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near the river

The land around the river rivals the river itself in beauty, serenity, and grandeur.  In one 60+ mile stretch, only about a dozen homes are visible from the river.

The Big Blackfoot passes through three red rock canyons, interspersed with open pastures of wild grasses and flowers, backed by snow clad
mountains with the occasional glacier in the distance.  Here are some images of this wonderful surrounding landscape.  Enjoy the views!


Red and green Montana mudstone rock formations mottled with fossilized pre-Cambrian wave ripples form much of the river's banks.  This is the "Office" hole in early October, a great holding spot for scary-big overwintering trout.  Red osier dogwoods, snowberry and willows line the ledges backed by Douglas fir and tamarack overreaching the waters.


Critters considered rare or extinct elsewhere abound here.  As part of the Crown of The Continent, the Blackfoot valley has all the species that were here before Lewis and Clark's "Voyage of Discovery" party walked its length in 1806.

Grizzly bears frequent the middle and upper valley sections.
     

Cougars, also called mountain lions, flourish on the hillsides throughout the valley..


Thousands of elk live overlooking the river along its entire length.


Bighorn sheep are often seen in the lower valley just a few miles outside Missoula.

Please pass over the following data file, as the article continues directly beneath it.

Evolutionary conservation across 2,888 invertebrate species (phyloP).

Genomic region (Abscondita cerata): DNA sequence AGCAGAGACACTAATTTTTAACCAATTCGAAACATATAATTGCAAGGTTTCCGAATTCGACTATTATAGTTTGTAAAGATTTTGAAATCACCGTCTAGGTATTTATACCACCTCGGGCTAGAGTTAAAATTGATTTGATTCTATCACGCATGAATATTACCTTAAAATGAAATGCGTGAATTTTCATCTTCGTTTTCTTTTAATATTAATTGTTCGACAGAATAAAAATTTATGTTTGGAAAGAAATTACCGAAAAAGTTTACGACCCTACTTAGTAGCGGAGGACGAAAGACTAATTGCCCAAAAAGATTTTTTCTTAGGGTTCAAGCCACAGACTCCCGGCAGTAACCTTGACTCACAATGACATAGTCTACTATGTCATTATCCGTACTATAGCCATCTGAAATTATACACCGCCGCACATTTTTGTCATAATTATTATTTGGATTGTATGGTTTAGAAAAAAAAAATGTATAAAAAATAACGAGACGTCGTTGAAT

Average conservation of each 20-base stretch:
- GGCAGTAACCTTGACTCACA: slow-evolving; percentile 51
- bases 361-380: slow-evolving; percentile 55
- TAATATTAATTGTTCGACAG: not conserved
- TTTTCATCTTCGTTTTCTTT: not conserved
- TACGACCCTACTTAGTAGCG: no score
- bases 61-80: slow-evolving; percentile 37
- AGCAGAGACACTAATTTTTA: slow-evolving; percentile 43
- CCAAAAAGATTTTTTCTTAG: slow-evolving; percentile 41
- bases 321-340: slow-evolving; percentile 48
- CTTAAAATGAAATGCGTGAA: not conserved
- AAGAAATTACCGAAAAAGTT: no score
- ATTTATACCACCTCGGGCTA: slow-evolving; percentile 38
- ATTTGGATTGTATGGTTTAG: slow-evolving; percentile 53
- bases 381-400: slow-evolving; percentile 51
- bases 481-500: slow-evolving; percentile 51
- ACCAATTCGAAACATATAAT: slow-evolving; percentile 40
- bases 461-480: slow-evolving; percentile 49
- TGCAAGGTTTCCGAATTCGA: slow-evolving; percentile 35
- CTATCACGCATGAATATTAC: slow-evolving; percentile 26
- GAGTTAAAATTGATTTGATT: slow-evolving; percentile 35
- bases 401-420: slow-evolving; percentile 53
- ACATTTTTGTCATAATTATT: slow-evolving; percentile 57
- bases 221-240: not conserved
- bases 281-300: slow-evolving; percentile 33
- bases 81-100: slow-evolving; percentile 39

An old railroad trestle, one of the few remnants of the old Big Blackfoot Railroad.  Started in 1903, it replaced the great river-borne log floats with a logging train, bringing timber from the Blackfoot valley to the Bonner mill at its mouth.  The railroad ceased operations in 1954 but the rails remained until 1982.



Sheep Mountain from Nine Mile Prairie.  The river runs along the base of the trees in the foreground.



The river and its surroundings in the depth of winter's grip.  The temp was -32 when this photo was taken.


Two of the wild animals well known to the valley -- the ubiquitous coyote on the right and my fox terrier Tyler on the left.  Luckily, the coyote escaped with nothing more than a bruised ego.



Ranching on Kleinschmidt Flat in Ovando in the middle Blackfoot valley.  The southern edge of the Bob Marshall Wilderness passes along the ridge top in the distance.



Honest, this image has not been Photoshopped.  I took this "Jackolantern Sunset" photo with the first shot from my first digital camera.  I was sitting on the porch, reading the instruction book, and looked up to see this fleeting image of a dying thunderstorm.  Luckily the camera was smart enough to figure out what to do.



There is no purer blue than a Montana sky in winter.  And no purer white than last night's river effect snow delicately clinging to the trees.  Overlooking the river, Inauguration Day, 2009.
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